"You're there to be in front," VanBesien says of his approach to leadership. "It takes confidence, self-assurance, and humility to know what you don't know."
His family moved frequently while he was growing up, following his father's work as a geologist for the U.S. Department of Energy. "The moves were trying at times, but they have made it easier for me to make a new life," he says.
He calls his five years in a rural K-8 school outside of Carbondale, Illinois, "empowering. I don't think they would have used that word there, but whatever it lacked in sophistication it made up for in experience." With only 100 students in the entire school, he did everything--baseball, basketball, track, acting. And one of the teachers gave him his first formal music lessons on French horn.
A bachelor's degree in music and horn from Indiana University, and an eight-year stint with the Louisiana Philharmonic, brought a different kind of clarity to VanBesien's career path. During that time he met his future wife, geologist Rosie Jowitt, and made the decision to move into management.
"For me, I was always looking for some way to make a difference and adapt art forms to uphold tradition but evolve as well," he explains. "I was always thinking about the future and how to make it more available to more people."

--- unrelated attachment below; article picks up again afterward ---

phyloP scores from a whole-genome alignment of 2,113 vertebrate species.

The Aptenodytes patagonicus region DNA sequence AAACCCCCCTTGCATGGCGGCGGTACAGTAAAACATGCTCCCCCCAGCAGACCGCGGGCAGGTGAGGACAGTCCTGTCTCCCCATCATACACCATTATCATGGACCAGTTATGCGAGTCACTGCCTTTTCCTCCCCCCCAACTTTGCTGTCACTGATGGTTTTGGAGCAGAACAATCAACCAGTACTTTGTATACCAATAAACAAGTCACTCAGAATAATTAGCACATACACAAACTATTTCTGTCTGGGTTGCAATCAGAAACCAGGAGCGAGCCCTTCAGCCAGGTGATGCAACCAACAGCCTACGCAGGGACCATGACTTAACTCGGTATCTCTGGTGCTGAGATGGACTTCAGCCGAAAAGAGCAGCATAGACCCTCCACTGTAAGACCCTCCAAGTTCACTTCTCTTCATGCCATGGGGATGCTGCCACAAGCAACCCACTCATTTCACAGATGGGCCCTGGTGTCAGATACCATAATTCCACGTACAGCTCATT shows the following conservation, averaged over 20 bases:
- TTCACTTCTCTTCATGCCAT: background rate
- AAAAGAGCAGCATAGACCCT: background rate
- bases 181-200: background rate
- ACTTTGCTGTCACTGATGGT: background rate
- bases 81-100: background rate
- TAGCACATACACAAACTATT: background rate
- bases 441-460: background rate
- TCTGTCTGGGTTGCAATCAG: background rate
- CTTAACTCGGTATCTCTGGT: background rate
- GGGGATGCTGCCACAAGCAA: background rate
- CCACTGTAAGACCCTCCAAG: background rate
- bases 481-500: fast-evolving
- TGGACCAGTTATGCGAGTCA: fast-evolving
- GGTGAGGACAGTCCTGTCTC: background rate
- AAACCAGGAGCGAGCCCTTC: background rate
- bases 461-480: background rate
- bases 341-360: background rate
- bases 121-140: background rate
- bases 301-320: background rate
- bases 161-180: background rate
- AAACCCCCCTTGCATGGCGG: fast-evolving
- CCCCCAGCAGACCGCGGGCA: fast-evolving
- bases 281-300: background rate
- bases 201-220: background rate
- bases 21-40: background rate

In Louisiana, the musicians manage the orchestra. He served on the executive committee and worked on the search for a music director. Then he moved on to a management position with the Houston Symphony.
He was CEO by the time he landed the top job in Melbourne. His involvement with the renovation of the orchestra's home there may have helped bring him to the attention of the New York Philharmonic.
Reportedly, at least six prospects had passed up the New York post before a search consultant found VanBesien. The orchestra faced deficits caused by declines in series ticket sales, and needed to raise hundreds of millions to renovate Avery Fisher Hall in Lincoln Center.
"I knew about the renovation when I took the job," VanBesien says, "but most organizations don't have two boards involved"--one for Lincoln Center and the other for what is now David Geffen Hall, renamed in recognition of the media mogul's $100 million donation.
In New York, he says, "you need to navigate a lot of dynamics." So when he got a tip that the UMS job would be coming open--from Ken Fischer himself--he was interested.
"I knew he would be a perfect fit at UMS," says Anthony McGill, whom VanBesien hired as principal clarinetist at the Philharmonic. "He really had a nice leadership style: present, warm, and honest."
VanBesien shows no signs of missing the big-city experience. He and Jowitt--a U-M career counselor and independent contractor to energy companies--enjoy their home overlooking the Huron River, and he can still indulge his love of good food and wine.
"You have to feel compelled to live in New York," he says, "Our quality of life is much higher here."